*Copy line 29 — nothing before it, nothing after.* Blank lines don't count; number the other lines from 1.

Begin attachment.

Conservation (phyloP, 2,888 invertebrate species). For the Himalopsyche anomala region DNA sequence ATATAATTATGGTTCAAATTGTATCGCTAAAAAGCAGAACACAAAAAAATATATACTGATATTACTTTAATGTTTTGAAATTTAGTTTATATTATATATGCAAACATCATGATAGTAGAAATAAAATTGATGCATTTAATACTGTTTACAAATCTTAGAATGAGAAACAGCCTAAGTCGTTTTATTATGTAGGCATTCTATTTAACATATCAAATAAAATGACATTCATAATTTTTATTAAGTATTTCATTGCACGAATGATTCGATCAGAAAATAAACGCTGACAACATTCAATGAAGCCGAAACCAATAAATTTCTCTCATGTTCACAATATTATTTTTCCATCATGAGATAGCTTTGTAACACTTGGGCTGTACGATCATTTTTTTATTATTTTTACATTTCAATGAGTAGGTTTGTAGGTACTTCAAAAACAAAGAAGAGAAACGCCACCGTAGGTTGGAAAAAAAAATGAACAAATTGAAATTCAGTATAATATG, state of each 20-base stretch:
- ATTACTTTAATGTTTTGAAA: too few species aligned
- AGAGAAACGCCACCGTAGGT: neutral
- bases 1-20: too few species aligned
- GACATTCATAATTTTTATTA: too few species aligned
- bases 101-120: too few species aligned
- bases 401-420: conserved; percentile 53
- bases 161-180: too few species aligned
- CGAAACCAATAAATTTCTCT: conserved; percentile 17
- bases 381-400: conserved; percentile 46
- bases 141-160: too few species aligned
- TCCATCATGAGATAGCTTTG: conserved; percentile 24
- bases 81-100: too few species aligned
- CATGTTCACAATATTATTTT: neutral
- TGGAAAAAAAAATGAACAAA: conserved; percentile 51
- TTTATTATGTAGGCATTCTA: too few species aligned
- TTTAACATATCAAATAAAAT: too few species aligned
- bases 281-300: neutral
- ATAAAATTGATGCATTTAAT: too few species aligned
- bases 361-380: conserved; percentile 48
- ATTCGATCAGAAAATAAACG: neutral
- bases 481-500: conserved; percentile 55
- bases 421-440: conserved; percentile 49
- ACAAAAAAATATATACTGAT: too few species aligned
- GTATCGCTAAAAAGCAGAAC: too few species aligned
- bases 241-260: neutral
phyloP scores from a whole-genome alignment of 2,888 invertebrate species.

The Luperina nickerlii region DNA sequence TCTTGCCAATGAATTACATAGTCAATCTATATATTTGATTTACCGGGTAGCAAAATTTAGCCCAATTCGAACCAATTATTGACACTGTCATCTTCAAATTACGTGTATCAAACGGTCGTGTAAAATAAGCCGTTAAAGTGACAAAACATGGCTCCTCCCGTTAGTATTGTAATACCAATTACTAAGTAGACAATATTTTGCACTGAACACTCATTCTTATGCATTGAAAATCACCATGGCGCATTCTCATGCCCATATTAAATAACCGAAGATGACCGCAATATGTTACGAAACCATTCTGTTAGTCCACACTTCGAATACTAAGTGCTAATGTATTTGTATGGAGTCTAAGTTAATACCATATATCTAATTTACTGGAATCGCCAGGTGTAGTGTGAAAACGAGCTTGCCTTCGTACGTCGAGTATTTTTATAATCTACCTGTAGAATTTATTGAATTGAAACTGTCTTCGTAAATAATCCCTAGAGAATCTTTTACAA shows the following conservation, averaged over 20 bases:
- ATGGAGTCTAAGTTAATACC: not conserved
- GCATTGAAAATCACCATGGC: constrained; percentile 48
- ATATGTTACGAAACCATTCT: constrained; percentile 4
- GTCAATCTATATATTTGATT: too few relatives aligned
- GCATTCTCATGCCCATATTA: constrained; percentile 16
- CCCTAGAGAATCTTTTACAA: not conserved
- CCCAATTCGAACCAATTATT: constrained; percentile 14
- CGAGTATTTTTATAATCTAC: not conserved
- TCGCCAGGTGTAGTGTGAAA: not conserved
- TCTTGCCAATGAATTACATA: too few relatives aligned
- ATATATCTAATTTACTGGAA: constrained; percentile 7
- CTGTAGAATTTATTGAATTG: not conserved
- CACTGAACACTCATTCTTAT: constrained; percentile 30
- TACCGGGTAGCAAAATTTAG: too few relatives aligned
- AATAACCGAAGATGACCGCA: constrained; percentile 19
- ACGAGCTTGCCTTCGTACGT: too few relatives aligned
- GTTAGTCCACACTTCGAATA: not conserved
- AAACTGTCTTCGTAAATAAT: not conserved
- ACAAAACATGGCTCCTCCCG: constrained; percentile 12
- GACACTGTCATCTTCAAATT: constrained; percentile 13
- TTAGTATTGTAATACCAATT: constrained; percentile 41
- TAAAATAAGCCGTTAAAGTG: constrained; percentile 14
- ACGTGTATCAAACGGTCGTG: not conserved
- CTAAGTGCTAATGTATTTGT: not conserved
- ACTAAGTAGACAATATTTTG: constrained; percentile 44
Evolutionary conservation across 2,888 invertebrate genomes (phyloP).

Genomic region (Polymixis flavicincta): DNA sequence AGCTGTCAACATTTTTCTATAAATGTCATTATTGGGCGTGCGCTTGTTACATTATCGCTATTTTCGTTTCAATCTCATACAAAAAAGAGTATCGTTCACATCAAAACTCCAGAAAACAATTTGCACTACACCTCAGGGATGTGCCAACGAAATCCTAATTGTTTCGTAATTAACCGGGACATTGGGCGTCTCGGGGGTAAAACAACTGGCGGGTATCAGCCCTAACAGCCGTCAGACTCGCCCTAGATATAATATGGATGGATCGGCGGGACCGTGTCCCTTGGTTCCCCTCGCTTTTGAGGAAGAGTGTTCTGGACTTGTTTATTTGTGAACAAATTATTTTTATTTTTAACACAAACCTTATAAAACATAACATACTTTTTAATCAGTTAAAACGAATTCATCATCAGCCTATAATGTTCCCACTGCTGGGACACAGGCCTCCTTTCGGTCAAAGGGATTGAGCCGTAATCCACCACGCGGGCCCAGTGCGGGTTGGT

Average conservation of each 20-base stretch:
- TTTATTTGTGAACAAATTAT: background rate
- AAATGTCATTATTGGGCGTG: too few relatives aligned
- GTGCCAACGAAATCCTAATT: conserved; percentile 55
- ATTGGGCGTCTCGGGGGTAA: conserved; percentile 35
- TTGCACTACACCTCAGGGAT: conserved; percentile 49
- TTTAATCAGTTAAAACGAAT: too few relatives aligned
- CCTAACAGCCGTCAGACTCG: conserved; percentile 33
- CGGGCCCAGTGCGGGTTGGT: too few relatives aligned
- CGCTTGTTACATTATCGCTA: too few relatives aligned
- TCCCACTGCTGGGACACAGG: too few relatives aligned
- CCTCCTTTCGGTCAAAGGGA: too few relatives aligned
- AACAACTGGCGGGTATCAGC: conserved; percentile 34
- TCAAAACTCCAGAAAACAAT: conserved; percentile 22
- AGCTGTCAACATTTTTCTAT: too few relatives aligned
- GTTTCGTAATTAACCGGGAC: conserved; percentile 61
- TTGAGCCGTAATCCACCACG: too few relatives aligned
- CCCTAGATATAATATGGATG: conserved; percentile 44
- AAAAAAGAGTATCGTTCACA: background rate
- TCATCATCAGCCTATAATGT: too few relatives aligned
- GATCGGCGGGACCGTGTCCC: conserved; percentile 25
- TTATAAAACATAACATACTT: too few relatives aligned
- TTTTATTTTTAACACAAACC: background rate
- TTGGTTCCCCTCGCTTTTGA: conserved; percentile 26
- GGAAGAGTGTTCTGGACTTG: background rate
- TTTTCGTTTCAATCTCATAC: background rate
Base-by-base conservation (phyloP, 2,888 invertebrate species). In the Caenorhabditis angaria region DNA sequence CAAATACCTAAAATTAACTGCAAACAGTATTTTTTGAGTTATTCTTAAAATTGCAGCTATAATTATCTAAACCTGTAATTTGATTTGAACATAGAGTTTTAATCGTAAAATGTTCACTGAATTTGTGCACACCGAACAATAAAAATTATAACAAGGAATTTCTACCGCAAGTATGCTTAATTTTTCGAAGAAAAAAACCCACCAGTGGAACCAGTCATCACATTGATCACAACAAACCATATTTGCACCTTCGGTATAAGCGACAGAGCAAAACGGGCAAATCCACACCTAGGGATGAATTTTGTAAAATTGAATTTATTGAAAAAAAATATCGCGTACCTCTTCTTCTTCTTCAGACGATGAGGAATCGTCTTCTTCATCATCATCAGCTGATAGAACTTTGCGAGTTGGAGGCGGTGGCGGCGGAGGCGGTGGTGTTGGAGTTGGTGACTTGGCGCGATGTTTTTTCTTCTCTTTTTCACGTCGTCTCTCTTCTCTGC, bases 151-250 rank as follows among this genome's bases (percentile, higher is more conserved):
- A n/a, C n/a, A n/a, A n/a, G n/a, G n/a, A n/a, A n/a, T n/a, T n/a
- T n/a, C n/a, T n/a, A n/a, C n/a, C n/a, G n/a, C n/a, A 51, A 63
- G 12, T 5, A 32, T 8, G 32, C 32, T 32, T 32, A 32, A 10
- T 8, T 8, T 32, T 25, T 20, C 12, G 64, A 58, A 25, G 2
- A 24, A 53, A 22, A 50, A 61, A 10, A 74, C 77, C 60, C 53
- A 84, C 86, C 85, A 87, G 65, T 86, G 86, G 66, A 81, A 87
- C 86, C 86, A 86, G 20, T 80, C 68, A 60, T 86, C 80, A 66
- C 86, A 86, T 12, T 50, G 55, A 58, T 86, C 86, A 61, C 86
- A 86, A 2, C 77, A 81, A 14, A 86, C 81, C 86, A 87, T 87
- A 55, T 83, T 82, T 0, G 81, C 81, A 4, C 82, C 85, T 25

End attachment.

- ATGGAGTCTAAGTTAATACC: not conserved